The use of toxic substances made external intervention inevitable. Obama was instantly reminded of his “red line” warnings and that “Assad had to go,” so making good on his promises became a matter of honour. What Moscow had been trying to avoid for more than two years started approaching fast. Almost nobody in Moscow had ever doubted that intervention would resolve none of Syria’s problems and would only make things worse. Yet, from the perspective of Russia’s prestige, a war would be an extremely unpleasant development: all points it had earned thanks to its consistent line would have been cancelled.

The idea of putting chemical weapons under international control is, among other things, a chance to capitalise on all that has been achieved to date. So there is no charity involved, just looking after one’s own interests before anything else.

The world has recognised, largely with resentment, that Russia had hit the bull’s eye: the plan it proposed allows many a face to be saved while offering an elegant way out of the impasse. That said, the struggle for a diplomatic victory is only just beginning.

First of all, the operation to transfer control of chemical weapons is an extremely challenging endeavour in the calmest of times. Coordination between nations and international organisations is needed, as is trust among those involved, this currently being sorely lacking.

Second, there is a party that clearly stands to lose: the Syrian opposition, for which a delay or abort of a military strike against Assad would mean the end of any hopes it had of a turnaround in the war. The rebels in general cannot like the fact that of all things Syrian, a subject that was not even at the origin of the problem, have suddenly moved to centre stage.

Third, the US administration is under pressure to deliver a quick result. A fear of being viewed as incapable of acting is pushing Obama towards impulsive reactions.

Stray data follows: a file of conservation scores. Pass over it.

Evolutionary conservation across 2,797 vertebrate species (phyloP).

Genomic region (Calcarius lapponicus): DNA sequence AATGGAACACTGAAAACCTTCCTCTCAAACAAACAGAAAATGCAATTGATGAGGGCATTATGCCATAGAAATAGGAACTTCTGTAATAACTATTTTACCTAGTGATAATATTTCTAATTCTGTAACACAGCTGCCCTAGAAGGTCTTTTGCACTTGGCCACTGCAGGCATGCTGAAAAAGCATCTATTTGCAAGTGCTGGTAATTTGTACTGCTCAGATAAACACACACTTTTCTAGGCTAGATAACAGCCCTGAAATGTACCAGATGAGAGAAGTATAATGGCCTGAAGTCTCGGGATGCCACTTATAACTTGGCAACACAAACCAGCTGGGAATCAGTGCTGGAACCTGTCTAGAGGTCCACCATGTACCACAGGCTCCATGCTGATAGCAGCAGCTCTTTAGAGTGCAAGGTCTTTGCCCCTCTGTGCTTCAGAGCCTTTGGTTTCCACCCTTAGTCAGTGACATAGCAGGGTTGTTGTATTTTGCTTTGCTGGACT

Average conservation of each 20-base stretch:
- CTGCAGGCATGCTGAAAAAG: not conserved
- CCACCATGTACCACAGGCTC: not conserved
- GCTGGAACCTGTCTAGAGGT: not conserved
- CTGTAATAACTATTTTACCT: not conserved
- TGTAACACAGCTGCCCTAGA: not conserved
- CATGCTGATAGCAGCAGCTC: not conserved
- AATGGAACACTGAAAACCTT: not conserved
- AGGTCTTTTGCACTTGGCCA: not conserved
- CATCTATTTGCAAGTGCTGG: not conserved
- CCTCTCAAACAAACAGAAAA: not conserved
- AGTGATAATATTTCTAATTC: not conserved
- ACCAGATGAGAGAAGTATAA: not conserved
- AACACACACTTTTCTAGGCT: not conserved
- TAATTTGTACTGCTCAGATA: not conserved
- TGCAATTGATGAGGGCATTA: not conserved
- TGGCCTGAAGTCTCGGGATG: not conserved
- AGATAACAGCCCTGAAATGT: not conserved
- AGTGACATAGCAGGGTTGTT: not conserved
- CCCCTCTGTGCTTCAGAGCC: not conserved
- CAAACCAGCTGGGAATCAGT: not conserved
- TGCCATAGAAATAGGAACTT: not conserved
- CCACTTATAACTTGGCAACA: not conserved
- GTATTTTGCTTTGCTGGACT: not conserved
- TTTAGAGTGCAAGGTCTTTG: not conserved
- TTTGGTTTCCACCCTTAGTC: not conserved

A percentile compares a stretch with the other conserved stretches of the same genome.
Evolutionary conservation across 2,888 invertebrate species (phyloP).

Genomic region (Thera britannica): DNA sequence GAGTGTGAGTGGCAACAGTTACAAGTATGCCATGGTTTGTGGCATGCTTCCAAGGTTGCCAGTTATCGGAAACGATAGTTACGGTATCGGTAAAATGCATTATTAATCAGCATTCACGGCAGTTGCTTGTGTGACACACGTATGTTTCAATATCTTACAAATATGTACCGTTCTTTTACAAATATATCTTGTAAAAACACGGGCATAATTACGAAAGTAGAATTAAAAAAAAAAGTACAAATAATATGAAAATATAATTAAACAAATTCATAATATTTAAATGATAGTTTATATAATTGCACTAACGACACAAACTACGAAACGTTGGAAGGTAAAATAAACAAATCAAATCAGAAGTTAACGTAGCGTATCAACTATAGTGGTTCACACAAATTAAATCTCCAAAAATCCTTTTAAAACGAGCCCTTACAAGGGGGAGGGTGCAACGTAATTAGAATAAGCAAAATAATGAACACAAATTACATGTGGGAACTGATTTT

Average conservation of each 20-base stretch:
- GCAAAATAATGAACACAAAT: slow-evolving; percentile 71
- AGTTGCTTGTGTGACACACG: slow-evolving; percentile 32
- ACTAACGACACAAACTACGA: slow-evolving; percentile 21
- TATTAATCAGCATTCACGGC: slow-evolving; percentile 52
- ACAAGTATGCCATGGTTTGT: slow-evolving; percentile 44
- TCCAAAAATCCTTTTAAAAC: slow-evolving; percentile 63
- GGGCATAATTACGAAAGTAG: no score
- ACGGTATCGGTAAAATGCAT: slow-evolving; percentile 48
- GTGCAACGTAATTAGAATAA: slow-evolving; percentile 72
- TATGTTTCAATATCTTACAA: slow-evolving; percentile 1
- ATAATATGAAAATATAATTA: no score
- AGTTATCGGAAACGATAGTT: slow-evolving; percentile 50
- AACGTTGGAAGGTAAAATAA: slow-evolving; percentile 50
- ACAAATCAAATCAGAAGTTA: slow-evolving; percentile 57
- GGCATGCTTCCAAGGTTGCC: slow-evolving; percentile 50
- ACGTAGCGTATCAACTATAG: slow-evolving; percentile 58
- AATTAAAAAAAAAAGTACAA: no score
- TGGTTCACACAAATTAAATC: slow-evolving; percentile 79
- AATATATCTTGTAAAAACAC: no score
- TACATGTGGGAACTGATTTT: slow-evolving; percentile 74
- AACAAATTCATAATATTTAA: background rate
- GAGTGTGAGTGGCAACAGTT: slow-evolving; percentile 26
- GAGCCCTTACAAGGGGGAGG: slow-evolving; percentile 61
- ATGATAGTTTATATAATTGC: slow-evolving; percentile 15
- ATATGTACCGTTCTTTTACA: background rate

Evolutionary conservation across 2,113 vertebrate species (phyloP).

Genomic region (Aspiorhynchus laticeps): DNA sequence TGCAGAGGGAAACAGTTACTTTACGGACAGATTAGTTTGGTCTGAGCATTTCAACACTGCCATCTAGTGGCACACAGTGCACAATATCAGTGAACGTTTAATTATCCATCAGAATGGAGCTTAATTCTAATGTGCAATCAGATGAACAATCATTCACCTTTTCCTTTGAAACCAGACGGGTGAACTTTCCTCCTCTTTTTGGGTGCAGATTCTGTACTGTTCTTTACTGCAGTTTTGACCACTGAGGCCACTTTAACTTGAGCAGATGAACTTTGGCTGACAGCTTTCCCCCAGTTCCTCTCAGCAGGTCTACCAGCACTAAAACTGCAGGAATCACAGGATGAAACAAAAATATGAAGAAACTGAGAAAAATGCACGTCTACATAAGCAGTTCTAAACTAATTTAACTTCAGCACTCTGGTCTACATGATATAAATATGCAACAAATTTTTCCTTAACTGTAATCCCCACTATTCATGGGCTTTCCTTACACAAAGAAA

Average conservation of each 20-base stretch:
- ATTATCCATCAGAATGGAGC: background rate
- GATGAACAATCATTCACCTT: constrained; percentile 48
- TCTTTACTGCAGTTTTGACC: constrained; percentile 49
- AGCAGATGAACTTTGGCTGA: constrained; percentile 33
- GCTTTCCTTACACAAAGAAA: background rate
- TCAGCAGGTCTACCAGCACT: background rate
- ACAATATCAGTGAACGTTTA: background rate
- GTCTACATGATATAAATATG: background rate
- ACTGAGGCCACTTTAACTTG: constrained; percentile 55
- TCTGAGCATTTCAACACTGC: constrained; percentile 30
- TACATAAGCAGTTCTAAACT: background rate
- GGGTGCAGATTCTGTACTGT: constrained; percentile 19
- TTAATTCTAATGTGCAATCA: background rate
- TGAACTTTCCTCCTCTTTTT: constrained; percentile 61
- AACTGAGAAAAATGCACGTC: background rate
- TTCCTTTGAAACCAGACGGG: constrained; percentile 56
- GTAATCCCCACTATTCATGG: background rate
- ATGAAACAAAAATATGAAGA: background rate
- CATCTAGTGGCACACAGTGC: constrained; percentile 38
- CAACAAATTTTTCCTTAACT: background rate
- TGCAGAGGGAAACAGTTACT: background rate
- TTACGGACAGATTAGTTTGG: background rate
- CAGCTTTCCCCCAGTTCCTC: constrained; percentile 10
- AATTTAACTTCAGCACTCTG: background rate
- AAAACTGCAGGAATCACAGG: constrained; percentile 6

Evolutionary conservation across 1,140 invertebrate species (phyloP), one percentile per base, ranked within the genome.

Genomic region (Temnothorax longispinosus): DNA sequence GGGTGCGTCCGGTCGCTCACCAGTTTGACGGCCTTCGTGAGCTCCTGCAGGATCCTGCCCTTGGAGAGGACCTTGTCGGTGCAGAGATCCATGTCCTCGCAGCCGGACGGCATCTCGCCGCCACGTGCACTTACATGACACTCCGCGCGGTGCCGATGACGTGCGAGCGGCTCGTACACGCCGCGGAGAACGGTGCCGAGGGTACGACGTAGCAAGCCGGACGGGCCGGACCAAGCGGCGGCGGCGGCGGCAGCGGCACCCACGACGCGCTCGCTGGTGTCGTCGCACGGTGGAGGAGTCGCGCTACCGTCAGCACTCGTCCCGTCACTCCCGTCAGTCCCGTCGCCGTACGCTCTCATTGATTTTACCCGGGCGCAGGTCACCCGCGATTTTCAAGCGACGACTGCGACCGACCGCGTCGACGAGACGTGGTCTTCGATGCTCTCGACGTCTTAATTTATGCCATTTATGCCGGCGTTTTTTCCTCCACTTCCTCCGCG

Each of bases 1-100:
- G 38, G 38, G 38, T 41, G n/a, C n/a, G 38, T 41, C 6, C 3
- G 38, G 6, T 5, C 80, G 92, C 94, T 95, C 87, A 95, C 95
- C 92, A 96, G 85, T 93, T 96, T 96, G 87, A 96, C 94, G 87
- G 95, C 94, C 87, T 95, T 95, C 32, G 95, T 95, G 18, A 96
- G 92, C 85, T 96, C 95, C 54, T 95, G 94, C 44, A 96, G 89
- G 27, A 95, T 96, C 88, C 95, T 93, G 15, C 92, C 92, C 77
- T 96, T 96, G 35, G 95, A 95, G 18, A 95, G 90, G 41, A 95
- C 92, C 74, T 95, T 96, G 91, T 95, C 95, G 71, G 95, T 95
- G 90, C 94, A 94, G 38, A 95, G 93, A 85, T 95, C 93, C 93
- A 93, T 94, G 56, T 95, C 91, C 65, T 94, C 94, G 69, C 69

Fourth, a very clearly and professionally worded UN Security Council resolution is required and this is something that needs to be accomplished within days. The key pitfall here is the automatic sanctions that Russia has been opposing all along. The first draft proposed by France was worded as an ultimatum to Assad, something that neither Moscow nor Beijing will accept. The West sincerely believes in the need to draw yet another “red line,” without which Damascus, in their opinion, will continue to mislead the international community. Russia, on the other hand, is concerned not to get in a situation where any delays in implementation of the plan would be immediately interpreted as grounds for retaliation.

The previous campaigns in Yugoslavia, Iraq and Libya have taught us a lot, including the snags that efforts to settle such crises might hit or how problems can be turned inside out to achieve the desired results.

In a way, Syria is the quintessence of many past crises. Success or failure of the plan to eliminate Syrian chemical weapons will show whether the international community is able to learn from its mistakes or can only repeat them and commit new, increasingly fatal ones. The matter of “the model for settling future conflicts” is actually being decided right now.

First published in Russian in